That is, if X is logical, is it necessarily rational? What's an example of something that is rational, but not logical. If logical does not necessarily imply rational, what's an example of something that is logical, but not rational?

  • "What's an example of something that is rational, but not logical. " Kirk versus Spock. They must have done at least a dozen episodes directly on the theme.
    – user4894
    Mar 25, 2021 at 0:42
  • Self-preservation is rational but not logical, insane people may follow some irrational logic. These words are too vague to say much without additional context, is this a class assignment?
    – Conifold
    Mar 25, 2021 at 0:43
  • No, I'm a law student. Totally out of curiosity.
    – user50882
    Mar 25, 2021 at 0:44
  • Why would self-preservation be illogical?
    – user50882
    Mar 25, 2021 at 0:45
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    @KristianBerry well so a square is a type of rectangle, but a rectangle is not a type of square. What I'm trying to get at is what the technical difference between logical and rational is, and whether one implies the other.
    – user50882
    Mar 25, 2021 at 2:19

3 Answers 3


It depends on the understanding of rational. The question scope is too broad, so it makes an ill-formed question for this forum.

In general, something rational is just related to reason. And reason is not always logical. For example, a lot of people make rational decisions (that is, they develop a set of reasons) which are not logical and lead to poverty. There, clearly, reason might contradict logic.

In formal disciplines, there are multiple understandings of the term rational. Often, it is directly associated with logic. Usually, the term Rational in a technical document describes the logic of the content. There, logic and rational are the same. But it depends on the discipline. In psychology, it could be the antonym of unconscious.

In philosophy, there are also multiple uses. Rational, for example, can be the opposite to empirical. In such case, comparing logical to rational would be comparing peaches with oranges.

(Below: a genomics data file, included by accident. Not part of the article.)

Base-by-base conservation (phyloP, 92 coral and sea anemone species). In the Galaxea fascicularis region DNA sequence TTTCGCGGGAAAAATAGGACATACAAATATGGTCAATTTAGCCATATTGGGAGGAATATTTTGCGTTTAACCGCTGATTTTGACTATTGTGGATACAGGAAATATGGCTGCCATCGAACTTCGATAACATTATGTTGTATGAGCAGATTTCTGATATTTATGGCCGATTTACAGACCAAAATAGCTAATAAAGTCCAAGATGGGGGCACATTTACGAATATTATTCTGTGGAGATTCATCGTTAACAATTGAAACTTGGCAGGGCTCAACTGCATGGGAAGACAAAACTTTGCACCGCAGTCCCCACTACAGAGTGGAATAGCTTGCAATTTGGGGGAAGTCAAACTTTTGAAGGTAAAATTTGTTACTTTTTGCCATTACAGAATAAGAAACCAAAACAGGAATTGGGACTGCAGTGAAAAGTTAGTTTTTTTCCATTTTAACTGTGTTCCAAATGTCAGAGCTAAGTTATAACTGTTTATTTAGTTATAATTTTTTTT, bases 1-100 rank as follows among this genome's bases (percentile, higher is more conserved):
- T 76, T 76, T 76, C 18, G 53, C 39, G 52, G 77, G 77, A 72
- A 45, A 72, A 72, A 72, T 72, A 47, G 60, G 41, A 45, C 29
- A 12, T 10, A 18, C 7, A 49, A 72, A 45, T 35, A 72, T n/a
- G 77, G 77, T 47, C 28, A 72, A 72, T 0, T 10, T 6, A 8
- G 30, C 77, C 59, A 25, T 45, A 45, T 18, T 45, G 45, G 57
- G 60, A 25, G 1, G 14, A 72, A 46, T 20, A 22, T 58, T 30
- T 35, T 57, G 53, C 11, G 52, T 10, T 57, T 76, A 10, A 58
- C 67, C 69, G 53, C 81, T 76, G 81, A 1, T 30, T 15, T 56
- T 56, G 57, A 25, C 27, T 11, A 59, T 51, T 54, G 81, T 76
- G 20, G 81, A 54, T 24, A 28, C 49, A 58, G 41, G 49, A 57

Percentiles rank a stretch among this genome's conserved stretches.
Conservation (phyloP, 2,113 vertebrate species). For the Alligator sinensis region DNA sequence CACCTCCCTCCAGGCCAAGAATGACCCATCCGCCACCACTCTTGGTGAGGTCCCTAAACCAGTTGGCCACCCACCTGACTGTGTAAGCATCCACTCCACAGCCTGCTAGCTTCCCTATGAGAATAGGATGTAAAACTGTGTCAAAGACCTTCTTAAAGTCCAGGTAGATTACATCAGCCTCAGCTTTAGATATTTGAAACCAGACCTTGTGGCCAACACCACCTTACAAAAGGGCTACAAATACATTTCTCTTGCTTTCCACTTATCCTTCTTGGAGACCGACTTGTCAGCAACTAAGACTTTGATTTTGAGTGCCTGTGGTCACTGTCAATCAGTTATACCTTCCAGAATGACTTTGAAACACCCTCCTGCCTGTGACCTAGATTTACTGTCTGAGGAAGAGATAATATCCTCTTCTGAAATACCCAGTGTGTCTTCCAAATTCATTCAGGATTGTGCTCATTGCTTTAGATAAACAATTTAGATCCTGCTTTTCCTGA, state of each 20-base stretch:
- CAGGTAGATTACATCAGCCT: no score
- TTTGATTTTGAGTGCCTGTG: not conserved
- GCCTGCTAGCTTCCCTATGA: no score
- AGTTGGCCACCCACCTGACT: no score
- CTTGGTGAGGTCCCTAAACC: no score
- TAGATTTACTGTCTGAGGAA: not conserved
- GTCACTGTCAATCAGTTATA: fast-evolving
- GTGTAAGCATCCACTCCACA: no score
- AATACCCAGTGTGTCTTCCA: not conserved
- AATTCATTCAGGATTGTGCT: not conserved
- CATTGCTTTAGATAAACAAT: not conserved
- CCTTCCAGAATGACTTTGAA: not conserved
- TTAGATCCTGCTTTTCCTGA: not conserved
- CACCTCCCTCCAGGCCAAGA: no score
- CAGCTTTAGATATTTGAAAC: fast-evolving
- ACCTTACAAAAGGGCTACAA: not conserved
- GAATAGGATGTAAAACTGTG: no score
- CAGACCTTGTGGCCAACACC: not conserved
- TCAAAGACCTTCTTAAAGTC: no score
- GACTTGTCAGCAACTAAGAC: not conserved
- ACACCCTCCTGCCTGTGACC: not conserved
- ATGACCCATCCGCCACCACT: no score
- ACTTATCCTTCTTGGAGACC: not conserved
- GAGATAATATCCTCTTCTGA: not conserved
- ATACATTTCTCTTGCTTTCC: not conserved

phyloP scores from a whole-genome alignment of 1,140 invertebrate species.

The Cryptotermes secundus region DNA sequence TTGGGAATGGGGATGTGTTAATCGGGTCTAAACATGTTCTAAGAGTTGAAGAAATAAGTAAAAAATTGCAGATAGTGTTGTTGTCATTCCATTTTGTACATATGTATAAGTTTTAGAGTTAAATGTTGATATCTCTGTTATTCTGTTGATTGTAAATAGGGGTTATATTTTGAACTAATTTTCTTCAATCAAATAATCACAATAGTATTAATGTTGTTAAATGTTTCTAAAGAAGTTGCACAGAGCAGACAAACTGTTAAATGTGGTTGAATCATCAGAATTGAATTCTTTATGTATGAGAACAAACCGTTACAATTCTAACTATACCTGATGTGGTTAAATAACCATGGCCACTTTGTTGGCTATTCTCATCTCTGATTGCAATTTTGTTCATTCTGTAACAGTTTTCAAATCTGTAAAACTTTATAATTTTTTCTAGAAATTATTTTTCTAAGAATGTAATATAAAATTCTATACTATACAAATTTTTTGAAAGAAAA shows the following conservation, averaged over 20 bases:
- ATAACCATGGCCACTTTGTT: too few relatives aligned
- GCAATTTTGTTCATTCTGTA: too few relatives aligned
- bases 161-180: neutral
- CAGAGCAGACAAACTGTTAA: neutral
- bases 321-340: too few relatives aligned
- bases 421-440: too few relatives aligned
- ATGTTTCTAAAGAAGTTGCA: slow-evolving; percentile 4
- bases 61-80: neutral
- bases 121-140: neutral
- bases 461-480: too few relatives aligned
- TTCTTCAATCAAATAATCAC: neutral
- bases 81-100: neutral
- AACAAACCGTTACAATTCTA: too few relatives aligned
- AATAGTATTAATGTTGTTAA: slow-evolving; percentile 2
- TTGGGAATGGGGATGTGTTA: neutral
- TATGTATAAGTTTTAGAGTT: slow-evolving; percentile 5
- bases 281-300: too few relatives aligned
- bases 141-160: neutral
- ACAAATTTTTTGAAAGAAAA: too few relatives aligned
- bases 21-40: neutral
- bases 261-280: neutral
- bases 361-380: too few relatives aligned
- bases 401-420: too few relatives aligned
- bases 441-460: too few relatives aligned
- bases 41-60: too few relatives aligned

In the same way, a rectangle can be or not as a square. A rectangle is as a square because both are geometric forms, but a rectangle IS NOT as a square because both have different forms.


I'd say that rational to logic is like draftsman's skills are to a setsquare with which he is able to draw a square.

Rationality means acting according to reason, so a rational person would be a person, that often acts according to her reason.

Now, your confusion is driven, I think, by the fact that classical logic is the most often used "tool of reason", if you will.

I can totally not use classical logic during my act, maybe I use some other logic or not a logic at all, but as long as my act is performed with the use of reason, and not some other faculty, this act should be called rational and not (classicaly) logical.


I suggest that both are poor approximations to truth. Rational suggests that a ratio exists, for example the statement that one person in ten is left-handed. Logical is typically used in the context of binary decisions, such as if you are old and you are a man then you are an old man. So one is typically used in the context of real numbers and the other in the context of integers or natural numbers. One might argue that natural numbers are a subset of real numbers, but I think that they behave quite differently and so it’s better to say that rational and logical are seperate things.

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